Australia National Satellite - Cloud / Surface Composite
Clouds from infrared image combined with static colour image of surface.

Radar Image is *MISSING Scheduled maintenance*

Official Bureau of Meteorology Satellite Notes.

Australian Government Bureau of Meteorology
Bureau National Operations Centre

Satellite Notes for 1800UTC Chart on 23 January 2018
Issued at 6:04 am EDT Wednesday on 24 January 2018

The monsoon trough is active across northern Australia and is resulting in
extensive cloud with rain areas and embedded thunderstorms. A tropical low is
located within this trough over the Top End of the Northern Territory.

Another surface trough is responsible for the cloud and thunderstorm activity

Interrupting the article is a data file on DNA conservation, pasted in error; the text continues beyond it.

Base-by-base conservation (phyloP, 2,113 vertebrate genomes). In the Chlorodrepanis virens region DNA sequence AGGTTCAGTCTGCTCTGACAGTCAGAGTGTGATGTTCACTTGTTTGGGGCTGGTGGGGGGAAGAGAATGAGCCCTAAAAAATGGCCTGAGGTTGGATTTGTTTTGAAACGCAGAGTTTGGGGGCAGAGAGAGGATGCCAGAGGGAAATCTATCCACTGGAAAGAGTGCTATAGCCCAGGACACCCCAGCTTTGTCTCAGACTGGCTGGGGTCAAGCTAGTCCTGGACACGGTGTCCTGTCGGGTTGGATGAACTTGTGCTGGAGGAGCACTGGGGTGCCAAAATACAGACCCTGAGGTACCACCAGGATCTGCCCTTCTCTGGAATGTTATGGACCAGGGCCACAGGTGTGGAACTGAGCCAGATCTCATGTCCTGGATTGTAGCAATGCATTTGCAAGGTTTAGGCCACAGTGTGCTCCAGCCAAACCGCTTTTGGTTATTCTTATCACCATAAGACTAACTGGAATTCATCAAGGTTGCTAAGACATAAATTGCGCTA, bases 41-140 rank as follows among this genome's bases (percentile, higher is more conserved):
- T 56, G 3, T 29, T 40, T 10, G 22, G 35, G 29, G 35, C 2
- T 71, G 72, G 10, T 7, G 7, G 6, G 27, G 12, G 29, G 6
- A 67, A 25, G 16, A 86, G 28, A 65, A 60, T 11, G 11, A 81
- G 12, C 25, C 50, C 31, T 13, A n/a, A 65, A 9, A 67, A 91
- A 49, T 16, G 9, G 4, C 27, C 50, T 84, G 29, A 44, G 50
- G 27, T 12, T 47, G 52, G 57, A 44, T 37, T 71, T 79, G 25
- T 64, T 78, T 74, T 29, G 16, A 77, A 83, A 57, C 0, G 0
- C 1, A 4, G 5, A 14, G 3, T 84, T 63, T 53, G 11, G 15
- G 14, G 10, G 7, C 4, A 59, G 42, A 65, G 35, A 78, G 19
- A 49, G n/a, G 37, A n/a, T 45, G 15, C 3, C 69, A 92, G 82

over the Coral Sea. Middle and high level cloud extends further south over
central districts of Queensland.

A patchy cloud band with thunderstorms associated with an upper level trough can
be seen stretching from Western Australia, across central South Australia,
through New South Wales and into the Tasman Sea.

High level cloud ahead of an approaching cold front can be seen flowing over
Tasmania and into the Tasman Sea.

The remainder of Australia is mostly clear.
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About these Images : The clouds/surface composites are created by combining information from two images. The Earths surface (land and oceans) is a static image from NASA's Blue Marble image set. The cloud cover, which is overlaid on top of this surface image, is derived from a greyscale infrared image (see Infrared Images), by removing the temperature range associated with the surface. While a clouds/surface composite gives a good indication of the current cloud cover, it should not be confused with a true visible image.

Product: IDE00135 © Copyright: Image(s) by Bureau of Meteorology
Satellite data is sourced from the Bureau of Meteorology Australian Satellites